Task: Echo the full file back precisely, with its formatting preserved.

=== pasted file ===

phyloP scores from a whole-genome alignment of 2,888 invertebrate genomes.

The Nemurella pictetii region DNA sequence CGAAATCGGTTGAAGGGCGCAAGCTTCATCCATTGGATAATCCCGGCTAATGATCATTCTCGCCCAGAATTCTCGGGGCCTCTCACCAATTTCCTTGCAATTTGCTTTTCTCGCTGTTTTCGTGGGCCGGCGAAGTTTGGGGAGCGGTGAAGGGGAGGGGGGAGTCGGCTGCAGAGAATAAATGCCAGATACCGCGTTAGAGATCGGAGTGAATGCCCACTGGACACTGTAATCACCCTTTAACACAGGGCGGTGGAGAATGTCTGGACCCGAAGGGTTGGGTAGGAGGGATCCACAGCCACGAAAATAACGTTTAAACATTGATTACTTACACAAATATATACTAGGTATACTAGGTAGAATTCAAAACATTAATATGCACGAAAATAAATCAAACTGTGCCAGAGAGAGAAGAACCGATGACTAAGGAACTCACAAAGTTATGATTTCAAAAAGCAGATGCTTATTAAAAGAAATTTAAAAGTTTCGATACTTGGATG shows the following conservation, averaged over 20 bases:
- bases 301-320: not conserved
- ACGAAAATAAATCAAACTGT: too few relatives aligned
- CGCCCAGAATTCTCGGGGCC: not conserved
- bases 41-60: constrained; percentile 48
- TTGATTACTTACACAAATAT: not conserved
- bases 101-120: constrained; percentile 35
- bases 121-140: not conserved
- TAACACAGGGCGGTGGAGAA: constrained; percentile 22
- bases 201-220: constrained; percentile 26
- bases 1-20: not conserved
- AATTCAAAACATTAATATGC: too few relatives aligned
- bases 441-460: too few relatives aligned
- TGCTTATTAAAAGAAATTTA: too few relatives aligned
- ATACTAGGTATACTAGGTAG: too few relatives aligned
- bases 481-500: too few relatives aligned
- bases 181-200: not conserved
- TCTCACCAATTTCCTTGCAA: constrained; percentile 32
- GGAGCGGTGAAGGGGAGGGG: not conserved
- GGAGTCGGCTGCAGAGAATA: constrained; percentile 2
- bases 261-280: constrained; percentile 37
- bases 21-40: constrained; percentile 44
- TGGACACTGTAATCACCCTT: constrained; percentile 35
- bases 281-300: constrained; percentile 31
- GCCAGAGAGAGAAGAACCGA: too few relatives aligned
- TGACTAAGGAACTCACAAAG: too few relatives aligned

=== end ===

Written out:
phyloP scores from a whole-genome alignment of 2,888 invertebrate genomes.

The Nemurella pictetii region DNA sequence CGAAATCGGTTGAAGGGCGCAAGCTTCATCCATTGGATAATCCCGGCTAATGATCATTCTCGCCCAGAATTCTCGGGGCCTCTCACCAATTTCCTTGCAATTTGCTTTTCTCGCTGTTTTCGTGGGCCGGCGAAGTTTGGGGAGCGGTGAAGGGGAGGGGGGAGTCGGCTGCAGAGAATAAATGCCAGATACCGCGTTAGAGATCGGAGTGAATGCCCACTGGACACTGTAATCACCCTTTAACACAGGGCGGTGGAGAATGTCTGGACCCGAAGGGTTGGGTAGGAGGGATCCACAGCCACGAAAATAACGTTTAAACATTGATTACTTACACAAATATATACTAGGTATACTAGGTAGAATTCAAAACATTAATATGCACGAAAATAAATCAAACTGTGCCAGAGAGAGAAGAACCGATGACTAAGGAACTCACAAAGTTATGATTTCAAAAAGCAGATGCTTATTAAAAGAAATTTAAAAGTTTCGATACTTGGATG shows the following conservation, averaged over 20 bases:
- bases 301-320: not conserved
- ACGAAAATAAATCAAACTGT: too few relatives aligned
- CGCCCAGAATTCTCGGGGCC: not conserved
- bases 41-60: constrained; percentile 48
- TTGATTACTTACACAAATAT: not conserved
- bases 101-120: constrained; percentile 35
- bases 121-140: not conserved
- TAACACAGGGCGGTGGAGAA: constrained; percentile 22
- bases 201-220: constrained; percentile 26
- bases 1-20: not conserved
- AATTCAAAACATTAATATGC: too few relatives aligned
- bases 441-460: too few relatives aligned
- TGCTTATTAAAAGAAATTTA: too few relatives aligned
- ATACTAGGTATACTAGGTAG: too few relatives aligned
- bases 481-500: too few relatives aligned
- bases 181-200: not conserved
- TCTCACCAATTTCCTTGCAA: constrained; percentile 32
- GGAGCGGTGAAGGGGAGGGG: not conserved
- GGAGTCGGCTGCAGAGAATA: constrained; percentile 2
- bases 261-280: constrained; percentile 37
- bases 21-40: constrained; percentile 44
- TGGACACTGTAATCACCCTT: constrained; percentile 35
- bases 281-300: constrained; percentile 31
- GCCAGAGAGAGAAGAACCGA: too few relatives aligned
- TGACTAAGGAACTCACAAAG: too few relatives aligned